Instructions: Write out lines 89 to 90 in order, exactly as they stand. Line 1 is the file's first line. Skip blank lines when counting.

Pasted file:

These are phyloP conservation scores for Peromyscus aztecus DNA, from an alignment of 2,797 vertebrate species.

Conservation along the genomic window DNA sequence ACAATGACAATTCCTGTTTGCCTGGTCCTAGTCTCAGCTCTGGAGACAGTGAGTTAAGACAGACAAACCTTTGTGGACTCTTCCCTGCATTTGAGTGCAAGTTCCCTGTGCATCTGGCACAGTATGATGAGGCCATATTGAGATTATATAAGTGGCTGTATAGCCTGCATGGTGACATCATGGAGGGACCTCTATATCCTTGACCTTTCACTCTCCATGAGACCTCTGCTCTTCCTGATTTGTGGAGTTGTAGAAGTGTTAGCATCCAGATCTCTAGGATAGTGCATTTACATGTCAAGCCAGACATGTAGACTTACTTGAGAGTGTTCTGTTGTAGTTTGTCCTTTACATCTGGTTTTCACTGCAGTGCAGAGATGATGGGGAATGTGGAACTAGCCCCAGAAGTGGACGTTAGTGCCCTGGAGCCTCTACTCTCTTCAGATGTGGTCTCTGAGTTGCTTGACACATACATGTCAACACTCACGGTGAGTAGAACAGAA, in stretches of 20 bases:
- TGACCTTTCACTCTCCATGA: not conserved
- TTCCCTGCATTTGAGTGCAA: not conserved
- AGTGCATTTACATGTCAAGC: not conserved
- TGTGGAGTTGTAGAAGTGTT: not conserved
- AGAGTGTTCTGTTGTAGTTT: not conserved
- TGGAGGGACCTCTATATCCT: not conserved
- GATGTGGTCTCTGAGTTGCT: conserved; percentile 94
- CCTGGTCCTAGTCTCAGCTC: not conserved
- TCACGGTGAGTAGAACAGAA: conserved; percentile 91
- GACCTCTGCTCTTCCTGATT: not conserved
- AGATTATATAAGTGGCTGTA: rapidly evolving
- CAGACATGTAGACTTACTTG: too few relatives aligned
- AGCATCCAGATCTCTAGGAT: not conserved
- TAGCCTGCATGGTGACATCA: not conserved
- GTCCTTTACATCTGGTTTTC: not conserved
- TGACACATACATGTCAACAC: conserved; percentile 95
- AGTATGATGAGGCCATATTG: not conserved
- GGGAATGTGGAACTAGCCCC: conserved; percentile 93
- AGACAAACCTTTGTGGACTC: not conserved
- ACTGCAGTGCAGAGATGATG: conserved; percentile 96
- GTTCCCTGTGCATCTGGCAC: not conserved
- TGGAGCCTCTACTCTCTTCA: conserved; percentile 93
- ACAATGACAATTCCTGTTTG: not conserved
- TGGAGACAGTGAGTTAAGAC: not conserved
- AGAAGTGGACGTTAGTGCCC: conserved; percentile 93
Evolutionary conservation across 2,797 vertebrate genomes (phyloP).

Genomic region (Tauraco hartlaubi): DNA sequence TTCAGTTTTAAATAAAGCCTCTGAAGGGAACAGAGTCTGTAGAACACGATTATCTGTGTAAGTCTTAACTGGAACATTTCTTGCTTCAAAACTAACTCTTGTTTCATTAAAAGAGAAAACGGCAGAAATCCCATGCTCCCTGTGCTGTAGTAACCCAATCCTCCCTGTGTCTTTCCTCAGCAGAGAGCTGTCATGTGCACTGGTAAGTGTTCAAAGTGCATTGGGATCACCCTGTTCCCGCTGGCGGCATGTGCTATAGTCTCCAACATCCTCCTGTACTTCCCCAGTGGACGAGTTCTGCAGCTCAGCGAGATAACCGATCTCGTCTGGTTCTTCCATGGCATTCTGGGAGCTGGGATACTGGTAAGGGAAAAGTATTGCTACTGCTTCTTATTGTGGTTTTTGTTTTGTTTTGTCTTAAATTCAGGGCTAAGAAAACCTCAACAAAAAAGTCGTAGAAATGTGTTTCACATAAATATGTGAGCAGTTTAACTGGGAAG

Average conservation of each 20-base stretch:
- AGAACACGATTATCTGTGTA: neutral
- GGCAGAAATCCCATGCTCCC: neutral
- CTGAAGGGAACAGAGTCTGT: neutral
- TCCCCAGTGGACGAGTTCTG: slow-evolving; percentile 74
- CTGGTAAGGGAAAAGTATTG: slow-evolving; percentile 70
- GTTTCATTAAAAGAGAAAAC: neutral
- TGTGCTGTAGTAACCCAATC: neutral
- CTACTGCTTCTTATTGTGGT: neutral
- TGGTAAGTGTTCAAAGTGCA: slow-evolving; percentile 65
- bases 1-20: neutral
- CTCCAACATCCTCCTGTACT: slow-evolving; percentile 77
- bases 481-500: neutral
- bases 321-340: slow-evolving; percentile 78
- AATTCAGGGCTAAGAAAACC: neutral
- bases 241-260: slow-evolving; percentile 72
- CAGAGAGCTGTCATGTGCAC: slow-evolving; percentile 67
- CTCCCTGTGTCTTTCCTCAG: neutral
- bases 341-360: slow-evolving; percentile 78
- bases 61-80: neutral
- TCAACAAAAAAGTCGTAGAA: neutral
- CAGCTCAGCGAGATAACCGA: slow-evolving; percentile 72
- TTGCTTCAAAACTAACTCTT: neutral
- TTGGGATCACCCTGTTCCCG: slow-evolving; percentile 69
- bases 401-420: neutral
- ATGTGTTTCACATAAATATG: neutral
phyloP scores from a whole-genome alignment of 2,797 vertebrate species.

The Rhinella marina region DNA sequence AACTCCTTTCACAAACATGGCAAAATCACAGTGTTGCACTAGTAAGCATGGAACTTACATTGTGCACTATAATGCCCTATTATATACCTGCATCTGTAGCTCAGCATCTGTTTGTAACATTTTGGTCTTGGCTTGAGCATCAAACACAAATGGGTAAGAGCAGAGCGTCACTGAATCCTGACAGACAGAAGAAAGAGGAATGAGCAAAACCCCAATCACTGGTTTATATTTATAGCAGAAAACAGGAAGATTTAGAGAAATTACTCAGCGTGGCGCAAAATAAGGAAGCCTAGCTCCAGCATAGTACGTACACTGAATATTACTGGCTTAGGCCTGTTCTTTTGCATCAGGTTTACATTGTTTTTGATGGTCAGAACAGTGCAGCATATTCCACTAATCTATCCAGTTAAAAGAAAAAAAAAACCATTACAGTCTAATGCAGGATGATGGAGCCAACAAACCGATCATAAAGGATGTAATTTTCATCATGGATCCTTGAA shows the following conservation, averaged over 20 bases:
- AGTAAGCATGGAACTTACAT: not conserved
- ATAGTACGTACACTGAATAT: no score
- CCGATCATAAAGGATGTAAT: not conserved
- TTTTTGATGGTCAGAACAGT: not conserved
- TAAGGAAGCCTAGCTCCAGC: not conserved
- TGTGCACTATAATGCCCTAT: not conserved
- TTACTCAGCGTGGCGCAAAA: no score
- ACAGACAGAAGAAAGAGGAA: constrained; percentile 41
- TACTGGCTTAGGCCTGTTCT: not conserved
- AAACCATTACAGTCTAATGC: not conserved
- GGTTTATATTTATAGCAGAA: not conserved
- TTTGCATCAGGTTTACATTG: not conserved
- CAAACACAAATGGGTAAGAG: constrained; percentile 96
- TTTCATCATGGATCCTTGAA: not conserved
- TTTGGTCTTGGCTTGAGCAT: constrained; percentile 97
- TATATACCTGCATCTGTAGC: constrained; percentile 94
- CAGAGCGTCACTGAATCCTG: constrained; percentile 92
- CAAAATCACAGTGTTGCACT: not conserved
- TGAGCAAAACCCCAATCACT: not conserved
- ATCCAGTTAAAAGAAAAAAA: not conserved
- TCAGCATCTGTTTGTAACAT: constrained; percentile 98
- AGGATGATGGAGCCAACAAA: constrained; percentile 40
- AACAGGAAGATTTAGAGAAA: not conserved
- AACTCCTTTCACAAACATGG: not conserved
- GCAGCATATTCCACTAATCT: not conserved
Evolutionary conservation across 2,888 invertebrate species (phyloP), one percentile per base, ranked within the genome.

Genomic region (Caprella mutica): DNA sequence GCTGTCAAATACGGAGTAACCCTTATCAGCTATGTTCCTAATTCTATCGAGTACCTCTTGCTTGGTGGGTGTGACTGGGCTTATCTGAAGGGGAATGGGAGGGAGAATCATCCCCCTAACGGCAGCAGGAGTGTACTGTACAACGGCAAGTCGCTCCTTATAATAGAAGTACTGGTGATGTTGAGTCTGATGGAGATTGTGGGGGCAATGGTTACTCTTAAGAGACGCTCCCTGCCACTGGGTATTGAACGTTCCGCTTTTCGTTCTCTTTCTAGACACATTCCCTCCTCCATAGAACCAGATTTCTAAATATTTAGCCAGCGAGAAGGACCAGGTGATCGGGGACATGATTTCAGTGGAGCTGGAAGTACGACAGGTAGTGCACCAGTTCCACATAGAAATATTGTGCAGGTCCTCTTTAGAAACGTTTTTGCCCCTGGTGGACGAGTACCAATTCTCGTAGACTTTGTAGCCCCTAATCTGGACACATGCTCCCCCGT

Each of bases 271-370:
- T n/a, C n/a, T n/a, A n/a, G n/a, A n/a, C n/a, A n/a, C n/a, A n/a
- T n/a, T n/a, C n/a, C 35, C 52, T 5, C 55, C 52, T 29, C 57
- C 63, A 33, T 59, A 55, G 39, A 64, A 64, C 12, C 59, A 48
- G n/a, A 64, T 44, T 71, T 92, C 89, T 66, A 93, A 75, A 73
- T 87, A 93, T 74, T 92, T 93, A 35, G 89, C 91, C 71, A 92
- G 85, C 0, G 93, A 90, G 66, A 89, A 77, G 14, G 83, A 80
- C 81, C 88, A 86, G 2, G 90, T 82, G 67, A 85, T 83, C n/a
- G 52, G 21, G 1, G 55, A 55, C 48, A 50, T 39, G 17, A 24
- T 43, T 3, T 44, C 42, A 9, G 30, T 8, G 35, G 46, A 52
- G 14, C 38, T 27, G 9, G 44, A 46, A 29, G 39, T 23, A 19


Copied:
- G n/a, A 64, T 44, T 71, T 92, C 89, T 66, A 93, A 75, A 73
- T 87, A 93, T 74, T 92, T 93, A 35, G 89, C 91, C 71, A 92